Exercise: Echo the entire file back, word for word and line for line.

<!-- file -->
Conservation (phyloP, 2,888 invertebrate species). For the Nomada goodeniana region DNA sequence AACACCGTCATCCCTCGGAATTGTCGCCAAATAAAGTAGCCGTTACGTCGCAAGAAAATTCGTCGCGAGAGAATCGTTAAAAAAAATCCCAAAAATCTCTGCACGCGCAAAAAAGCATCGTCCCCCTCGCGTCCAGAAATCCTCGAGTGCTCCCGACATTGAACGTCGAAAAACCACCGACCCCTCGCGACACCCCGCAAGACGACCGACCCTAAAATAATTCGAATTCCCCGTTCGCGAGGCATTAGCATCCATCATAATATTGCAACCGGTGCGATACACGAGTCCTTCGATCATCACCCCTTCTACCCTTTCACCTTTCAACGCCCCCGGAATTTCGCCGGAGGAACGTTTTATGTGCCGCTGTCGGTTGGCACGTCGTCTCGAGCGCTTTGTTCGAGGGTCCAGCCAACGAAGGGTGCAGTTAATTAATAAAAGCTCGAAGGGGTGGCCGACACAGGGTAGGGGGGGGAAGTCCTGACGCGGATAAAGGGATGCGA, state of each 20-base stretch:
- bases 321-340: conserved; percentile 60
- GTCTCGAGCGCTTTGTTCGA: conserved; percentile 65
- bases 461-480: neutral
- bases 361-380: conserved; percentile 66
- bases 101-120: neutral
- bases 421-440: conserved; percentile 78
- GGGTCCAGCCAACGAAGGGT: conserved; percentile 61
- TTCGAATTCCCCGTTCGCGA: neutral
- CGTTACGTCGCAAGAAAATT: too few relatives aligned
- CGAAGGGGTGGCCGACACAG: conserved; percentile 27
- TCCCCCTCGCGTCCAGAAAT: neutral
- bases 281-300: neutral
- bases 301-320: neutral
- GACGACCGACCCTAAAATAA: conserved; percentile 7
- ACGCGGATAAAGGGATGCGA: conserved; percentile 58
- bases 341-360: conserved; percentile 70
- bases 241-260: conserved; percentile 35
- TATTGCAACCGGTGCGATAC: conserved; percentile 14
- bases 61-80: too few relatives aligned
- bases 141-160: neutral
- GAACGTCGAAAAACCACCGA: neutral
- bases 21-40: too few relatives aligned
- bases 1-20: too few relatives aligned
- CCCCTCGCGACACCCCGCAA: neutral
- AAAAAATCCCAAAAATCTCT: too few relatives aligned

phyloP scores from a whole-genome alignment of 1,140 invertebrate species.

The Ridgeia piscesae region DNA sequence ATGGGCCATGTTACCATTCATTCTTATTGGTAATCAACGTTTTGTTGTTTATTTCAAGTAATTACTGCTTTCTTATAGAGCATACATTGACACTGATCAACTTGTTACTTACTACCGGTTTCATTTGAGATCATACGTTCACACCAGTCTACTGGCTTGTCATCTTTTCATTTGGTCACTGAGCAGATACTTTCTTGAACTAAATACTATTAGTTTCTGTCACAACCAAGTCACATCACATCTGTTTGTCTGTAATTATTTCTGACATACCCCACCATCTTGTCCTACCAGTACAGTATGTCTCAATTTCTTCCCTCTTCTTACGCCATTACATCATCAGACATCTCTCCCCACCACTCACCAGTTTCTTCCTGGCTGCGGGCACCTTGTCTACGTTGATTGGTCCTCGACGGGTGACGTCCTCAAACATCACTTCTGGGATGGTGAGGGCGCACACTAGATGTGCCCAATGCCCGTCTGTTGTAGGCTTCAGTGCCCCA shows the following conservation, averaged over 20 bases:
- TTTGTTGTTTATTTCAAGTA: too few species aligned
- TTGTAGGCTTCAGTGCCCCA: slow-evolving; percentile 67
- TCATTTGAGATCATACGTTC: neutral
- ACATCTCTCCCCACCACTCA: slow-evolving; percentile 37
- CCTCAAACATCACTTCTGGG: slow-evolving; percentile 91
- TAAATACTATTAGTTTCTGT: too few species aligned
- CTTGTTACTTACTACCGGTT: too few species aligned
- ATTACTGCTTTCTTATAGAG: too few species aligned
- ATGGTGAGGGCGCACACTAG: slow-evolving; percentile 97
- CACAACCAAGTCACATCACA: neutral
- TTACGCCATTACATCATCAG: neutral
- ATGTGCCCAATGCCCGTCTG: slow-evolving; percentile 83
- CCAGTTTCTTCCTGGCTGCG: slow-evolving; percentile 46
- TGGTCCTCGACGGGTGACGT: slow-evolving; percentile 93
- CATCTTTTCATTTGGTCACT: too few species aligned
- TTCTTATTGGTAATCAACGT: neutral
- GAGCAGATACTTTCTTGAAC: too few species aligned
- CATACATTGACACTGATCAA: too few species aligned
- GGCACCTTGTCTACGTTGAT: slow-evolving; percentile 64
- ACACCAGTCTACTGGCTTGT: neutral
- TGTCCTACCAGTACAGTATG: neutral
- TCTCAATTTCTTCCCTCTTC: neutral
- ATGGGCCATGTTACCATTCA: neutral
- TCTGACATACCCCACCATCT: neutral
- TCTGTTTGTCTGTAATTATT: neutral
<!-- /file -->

Conservation (phyloP, 2,888 invertebrate species). For the Nomada goodeniana region DNA sequence AACACCGTCATCCCTCGGAATTGTCGCCAAATAAAGTAGCCGTTACGTCGCAAGAAAATTCGTCGCGAGAGAATCGTTAAAAAAAATCCCAAAAATCTCTGCACGCGCAAAAAAGCATCGTCCCCCTCGCGTCCAGAAATCCTCGAGTGCTCCCGACATTGAACGTCGAAAAACCACCGACCCCTCGCGACACCCCGCAAGACGACCGACCCTAAAATAATTCGAATTCCCCGTTCGCGAGGCATTAGCATCCATCATAATATTGCAACCGGTGCGATACACGAGTCCTTCGATCATCACCCCTTCTACCCTTTCACCTTTCAACGCCCCCGGAATTTCGCCGGAGGAACGTTTTATGTGCCGCTGTCGGTTGGCACGTCGTCTCGAGCGCTTTGTTCGAGGGTCCAGCCAACGAAGGGTGCAGTTAATTAATAAAAGCTCGAAGGGGTGGCCGACACAGGGTAGGGGGGGGAAGTCCTGACGCGGATAAAGGGATGCGA, state of each 20-base stretch:
- bases 321-340: conserved; percentile 60
- GTCTCGAGCGCTTTGTTCGA: conserved; percentile 65
- bases 461-480: neutral
- bases 361-380: conserved; percentile 66
- bases 101-120: neutral
- bases 421-440: conserved; percentile 78
- GGGTCCAGCCAACGAAGGGT: conserved; percentile 61
- TTCGAATTCCCCGTTCGCGA: neutral
- CGTTACGTCGCAAGAAAATT: too few relatives aligned
- CGAAGGGGTGGCCGACACAG: conserved; percentile 27
- TCCCCCTCGCGTCCAGAAAT: neutral
- bases 281-300: neutral
- bases 301-320: neutral
- GACGACCGACCCTAAAATAA: conserved; percentile 7
- ACGCGGATAAAGGGATGCGA: conserved; percentile 58
- bases 341-360: conserved; percentile 70
- bases 241-260: conserved; percentile 35
- TATTGCAACCGGTGCGATAC: conserved; percentile 14
- bases 61-80: too few relatives aligned
- bases 141-160: neutral
- GAACGTCGAAAAACCACCGA: neutral
- bases 21-40: too few relatives aligned
- bases 1-20: too few relatives aligned
- CCCCTCGCGACACCCCGCAA: neutral
- AAAAAATCCCAAAAATCTCT: too few relatives aligned

phyloP scores from a whole-genome alignment of 1,140 invertebrate species.

The Ridgeia piscesae region DNA sequence ATGGGCCATGTTACCATTCATTCTTATTGGTAATCAACGTTTTGTTGTTTATTTCAAGTAATTACTGCTTTCTTATAGAGCATACATTGACACTGATCAACTTGTTACTTACTACCGGTTTCATTTGAGATCATACGTTCACACCAGTCTACTGGCTTGTCATCTTTTCATTTGGTCACTGAGCAGATACTTTCTTGAACTAAATACTATTAGTTTCTGTCACAACCAAGTCACATCACATCTGTTTGTCTGTAATTATTTCTGACATACCCCACCATCTTGTCCTACCAGTACAGTATGTCTCAATTTCTTCCCTCTTCTTACGCCATTACATCATCAGACATCTCTCCCCACCACTCACCAGTTTCTTCCTGGCTGCGGGCACCTTGTCTACGTTGATTGGTCCTCGACGGGTGACGTCCTCAAACATCACTTCTGGGATGGTGAGGGCGCACACTAGATGTGCCCAATGCCCGTCTGTTGTAGGCTTCAGTGCCCCA shows the following conservation, averaged over 20 bases:
- TTTGTTGTTTATTTCAAGTA: too few species aligned
- TTGTAGGCTTCAGTGCCCCA: slow-evolving; percentile 67
- TCATTTGAGATCATACGTTC: neutral
- ACATCTCTCCCCACCACTCA: slow-evolving; percentile 37
- CCTCAAACATCACTTCTGGG: slow-evolving; percentile 91
- TAAATACTATTAGTTTCTGT: too few species aligned
- CTTGTTACTTACTACCGGTT: too few species aligned
- ATTACTGCTTTCTTATAGAG: too few species aligned
- ATGGTGAGGGCGCACACTAG: slow-evolving; percentile 97
- CACAACCAAGTCACATCACA: neutral
- TTACGCCATTACATCATCAG: neutral
- ATGTGCCCAATGCCCGTCTG: slow-evolving; percentile 83
- CCAGTTTCTTCCTGGCTGCG: slow-evolving; percentile 46
- TGGTCCTCGACGGGTGACGT: slow-evolving; percentile 93
- CATCTTTTCATTTGGTCACT: too few species aligned
- TTCTTATTGGTAATCAACGT: neutral
- GAGCAGATACTTTCTTGAAC: too few species aligned
- CATACATTGACACTGATCAA: too few species aligned
- GGCACCTTGTCTACGTTGAT: slow-evolving; percentile 64
- ACACCAGTCTACTGGCTTGT: neutral
- TGTCCTACCAGTACAGTATG: neutral
- TCTCAATTTCTTCCCTCTTC: neutral
- ATGGGCCATGTTACCATTCA: neutral
- TCTGACATACCCCACCATCT: neutral
- TCTGTTTGTCTGTAATTATT: neutral